Winter 2015

Phil 5200W
Eros Corazza
Topic: Reference and Proper Names
Time: Thursdays, 2:30 – 5:30
Names are wonderful tools we use to individuate, track, and cumulate information, mainly about people and places. We also use names for pets, events, etc. Although we may have many individuals sharing a name, a name is essentially used to single out a specific individual, be it a person, a place, an event, or what have you. They are proper names. In discussing how names work in language and in mind we’ll touch at notions such as:  memory, mental files, singular reference/thought.
Phil 5300W
Gordon Davis
Topic: Meta-ethics and the aims of moral theory
Time: Fridays, 8:30 – 11:30
What would it mean for there to be a ‘single true moral theory’?  In what ways can moral claims be ‘true’ or ‘false’?  Is the search for a ‘unified moral theory’ more or less justified than the search for a ‘grand unified theory’ in the sciences?  If there were such a thing in ethics, how much practical guidance could it be expected to offer in our actual ethical deliberations?  How can more general theories inform these problems (e.g. theories of normative reasons, or in a very different vein, critical theory and the genealogy of ideology)?  We will explore these meta-ethical questions, by considering both the background to early attempts at unified theories (in Kant and in classical utilitarianism), and recent work in meta-ethics by such writers as Christine Korsgaard, Michael Smith, Derek Parfit and Jonathan Dancy.
Phil 5350X
Jay Drydyk
Topic: Justice and Equality Part 2:  From Contracts to Capabilities
Time: Tuesdays, 2:30 – 5:30
This is a sequel to the Special Topic Seminar Justice and Equality Part 1: Contract Theories, which is recommended but not required as a prerequisite. We will begin with problematic limitations of the social contract tradition as discussed by Amartya Sen and Martha Nussbaum. We will also consider what the capability approach might put in its place, along with challenges to the capability approach.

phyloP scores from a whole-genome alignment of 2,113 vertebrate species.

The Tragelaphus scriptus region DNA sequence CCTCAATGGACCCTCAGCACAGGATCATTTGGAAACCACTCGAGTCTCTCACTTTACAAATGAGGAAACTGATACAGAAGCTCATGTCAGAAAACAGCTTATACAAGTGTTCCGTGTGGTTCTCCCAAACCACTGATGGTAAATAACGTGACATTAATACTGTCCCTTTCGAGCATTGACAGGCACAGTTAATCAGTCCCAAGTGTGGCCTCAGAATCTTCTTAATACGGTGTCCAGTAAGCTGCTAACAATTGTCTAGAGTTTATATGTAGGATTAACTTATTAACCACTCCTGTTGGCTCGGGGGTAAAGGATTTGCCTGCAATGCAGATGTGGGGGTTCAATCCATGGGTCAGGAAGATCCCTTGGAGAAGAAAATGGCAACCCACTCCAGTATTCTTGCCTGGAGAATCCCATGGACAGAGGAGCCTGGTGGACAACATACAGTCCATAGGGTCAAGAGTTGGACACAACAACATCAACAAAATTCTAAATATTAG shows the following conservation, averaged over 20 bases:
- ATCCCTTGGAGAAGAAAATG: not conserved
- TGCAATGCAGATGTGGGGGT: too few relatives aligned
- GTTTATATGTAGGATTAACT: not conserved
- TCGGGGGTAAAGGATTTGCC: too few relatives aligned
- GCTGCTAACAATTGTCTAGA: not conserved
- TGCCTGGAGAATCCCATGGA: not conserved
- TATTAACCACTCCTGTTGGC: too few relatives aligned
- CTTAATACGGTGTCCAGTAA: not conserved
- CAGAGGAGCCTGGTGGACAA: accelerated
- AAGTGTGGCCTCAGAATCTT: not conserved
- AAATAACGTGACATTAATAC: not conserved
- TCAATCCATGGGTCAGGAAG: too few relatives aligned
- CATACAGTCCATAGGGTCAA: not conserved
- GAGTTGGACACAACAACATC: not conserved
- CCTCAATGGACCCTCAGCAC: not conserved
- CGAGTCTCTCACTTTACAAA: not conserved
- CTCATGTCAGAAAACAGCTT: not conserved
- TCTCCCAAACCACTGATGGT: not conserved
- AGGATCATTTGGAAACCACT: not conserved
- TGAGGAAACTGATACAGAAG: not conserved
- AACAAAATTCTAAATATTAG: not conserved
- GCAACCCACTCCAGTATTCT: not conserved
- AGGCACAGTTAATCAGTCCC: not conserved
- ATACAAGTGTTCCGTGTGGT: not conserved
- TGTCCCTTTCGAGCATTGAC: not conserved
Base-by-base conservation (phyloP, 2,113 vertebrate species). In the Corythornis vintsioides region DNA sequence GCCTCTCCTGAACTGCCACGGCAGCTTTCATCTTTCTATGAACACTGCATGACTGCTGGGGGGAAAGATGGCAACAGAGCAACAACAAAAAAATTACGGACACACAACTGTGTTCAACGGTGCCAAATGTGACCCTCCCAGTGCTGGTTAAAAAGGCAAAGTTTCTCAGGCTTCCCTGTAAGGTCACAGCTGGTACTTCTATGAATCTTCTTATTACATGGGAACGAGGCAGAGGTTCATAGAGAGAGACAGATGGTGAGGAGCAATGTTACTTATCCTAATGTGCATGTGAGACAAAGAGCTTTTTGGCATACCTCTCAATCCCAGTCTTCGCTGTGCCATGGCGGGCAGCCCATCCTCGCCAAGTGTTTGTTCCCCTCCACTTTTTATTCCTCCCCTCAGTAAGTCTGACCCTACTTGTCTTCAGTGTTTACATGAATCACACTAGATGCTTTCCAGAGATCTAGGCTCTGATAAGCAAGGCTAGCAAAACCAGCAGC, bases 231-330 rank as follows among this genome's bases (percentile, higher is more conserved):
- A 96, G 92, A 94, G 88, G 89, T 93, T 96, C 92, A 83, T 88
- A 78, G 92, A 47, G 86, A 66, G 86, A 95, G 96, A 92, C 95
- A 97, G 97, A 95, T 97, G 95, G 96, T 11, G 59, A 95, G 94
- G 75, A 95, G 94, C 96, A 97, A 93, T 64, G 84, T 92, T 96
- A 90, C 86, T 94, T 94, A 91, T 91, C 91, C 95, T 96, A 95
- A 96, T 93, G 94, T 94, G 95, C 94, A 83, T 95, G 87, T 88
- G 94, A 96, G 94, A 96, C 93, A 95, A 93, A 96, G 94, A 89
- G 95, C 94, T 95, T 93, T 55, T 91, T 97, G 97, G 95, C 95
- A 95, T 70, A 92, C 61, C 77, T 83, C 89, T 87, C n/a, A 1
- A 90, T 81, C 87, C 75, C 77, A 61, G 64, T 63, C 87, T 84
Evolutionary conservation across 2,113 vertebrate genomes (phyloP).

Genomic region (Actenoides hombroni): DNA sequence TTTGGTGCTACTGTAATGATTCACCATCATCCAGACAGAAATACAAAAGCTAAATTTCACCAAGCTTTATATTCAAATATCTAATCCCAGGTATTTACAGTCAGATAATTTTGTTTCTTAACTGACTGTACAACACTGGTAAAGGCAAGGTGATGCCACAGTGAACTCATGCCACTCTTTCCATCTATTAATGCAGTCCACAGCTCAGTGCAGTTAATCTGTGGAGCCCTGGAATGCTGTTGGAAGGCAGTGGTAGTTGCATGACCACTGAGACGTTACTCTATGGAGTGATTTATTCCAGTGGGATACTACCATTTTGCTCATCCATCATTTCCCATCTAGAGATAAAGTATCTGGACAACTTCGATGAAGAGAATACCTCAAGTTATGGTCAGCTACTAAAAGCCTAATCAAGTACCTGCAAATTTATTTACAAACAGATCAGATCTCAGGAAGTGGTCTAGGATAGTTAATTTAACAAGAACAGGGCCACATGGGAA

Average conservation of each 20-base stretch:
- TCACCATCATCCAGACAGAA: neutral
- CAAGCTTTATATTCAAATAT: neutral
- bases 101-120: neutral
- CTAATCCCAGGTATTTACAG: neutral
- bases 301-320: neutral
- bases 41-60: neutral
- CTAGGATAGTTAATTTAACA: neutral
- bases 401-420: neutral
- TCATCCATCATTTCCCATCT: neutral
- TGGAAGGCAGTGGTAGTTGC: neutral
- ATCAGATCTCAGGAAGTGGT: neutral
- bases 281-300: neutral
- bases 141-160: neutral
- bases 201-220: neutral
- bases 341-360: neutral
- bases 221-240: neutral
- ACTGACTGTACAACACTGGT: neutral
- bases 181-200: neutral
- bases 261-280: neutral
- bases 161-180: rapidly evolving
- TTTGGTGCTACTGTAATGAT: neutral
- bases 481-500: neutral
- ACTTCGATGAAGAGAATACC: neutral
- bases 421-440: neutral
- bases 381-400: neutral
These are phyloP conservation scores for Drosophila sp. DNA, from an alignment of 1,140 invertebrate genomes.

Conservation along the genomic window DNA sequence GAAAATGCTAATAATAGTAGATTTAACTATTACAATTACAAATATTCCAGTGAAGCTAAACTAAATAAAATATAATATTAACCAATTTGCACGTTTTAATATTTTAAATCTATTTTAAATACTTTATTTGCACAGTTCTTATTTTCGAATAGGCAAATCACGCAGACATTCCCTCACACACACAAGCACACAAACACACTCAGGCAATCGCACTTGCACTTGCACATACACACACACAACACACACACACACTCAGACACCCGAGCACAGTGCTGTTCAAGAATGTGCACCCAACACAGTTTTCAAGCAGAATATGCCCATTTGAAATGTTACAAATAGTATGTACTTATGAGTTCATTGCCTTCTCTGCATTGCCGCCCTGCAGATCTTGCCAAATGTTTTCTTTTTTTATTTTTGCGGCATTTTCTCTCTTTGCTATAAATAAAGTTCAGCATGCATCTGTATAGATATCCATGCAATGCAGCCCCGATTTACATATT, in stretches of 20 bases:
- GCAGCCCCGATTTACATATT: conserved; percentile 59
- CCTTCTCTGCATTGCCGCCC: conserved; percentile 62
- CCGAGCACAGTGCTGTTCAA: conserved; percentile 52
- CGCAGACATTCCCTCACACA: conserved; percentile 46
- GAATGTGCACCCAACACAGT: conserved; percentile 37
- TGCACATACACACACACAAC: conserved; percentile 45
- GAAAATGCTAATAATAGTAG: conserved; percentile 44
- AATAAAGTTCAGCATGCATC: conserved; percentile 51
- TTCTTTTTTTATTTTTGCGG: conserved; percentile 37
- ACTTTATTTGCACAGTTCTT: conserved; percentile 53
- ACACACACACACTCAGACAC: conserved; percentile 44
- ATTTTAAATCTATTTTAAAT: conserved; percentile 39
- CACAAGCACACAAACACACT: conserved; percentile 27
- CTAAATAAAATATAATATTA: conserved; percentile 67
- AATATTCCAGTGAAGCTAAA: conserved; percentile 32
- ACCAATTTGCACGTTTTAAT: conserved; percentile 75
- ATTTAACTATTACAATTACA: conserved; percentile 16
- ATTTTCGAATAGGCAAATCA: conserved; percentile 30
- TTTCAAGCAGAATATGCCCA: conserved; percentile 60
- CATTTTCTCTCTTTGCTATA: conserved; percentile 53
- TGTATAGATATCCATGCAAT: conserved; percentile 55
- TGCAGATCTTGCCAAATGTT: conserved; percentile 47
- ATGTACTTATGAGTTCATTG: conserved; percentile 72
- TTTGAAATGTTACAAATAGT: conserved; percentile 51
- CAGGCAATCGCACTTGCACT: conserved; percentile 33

PHIL 5600W
Melissa Frankel
Topic: God in Early Modern Philosophy
Time: Thursdays, 11:30 – 2:30
Discussions of the existence and nature of God play a central role in early modern philosophy.  In this course we’ll consider some of the ways in which God figures in the philosophical arguments of the 17th and 18th centuries.  We will be consulting primary texts from philosophers including Descartes, Malebranche, Spinoza, Locke, Berkeley, and Leibniz, and looking at such diverse topics as proofs of the existence of God, God and the possibility of human free will, God and the problem of evil, God’s role in perception, God’s causal role, and God and the laws of nature.
PHIL 5750
Winter Colloquium
Time: Fridays, 3:00
Students prepare for and attend the departmental colloquium series (typically including 10 to 12 sessions in one term), submitting in writing a critical analysis of some aspect of the presentation or discussion for each colloquium they attend.
Phil 5900W
Christine Koggel
Topic: Research Seminar
Time: Wednesdays, 2:30 – 5:30
Mandatory seminar course for all first-year MA students. The primary objective of this seminar is to develop topics for theses or research essays. This will be done in the following stages:

  • presenting an extended search for literature on the topic of a paper you have written previously, prioritizing what you find;
  • presenting to the class one paper or chapter, to identify a possible research topic;
  • presenting a few other key articles or chapters, situating your view in relation to these;
  • presenting a short seminar paper beginning to develop and defend that position;
  • writing an abstract to propose how the short paper will be developed into a full paper, in light of discussion and comments received;
  • writing an MA research proposal, consisting of a bibliography and 1000 word statement of the subject matter and aims of thesis or research essay, towards the Thesis and Research Essay Approval Form;
  • writing the longer paper, aiming either for a writing sample or part of a first thesis chapter.

Students will consult with potential supervisors during this process.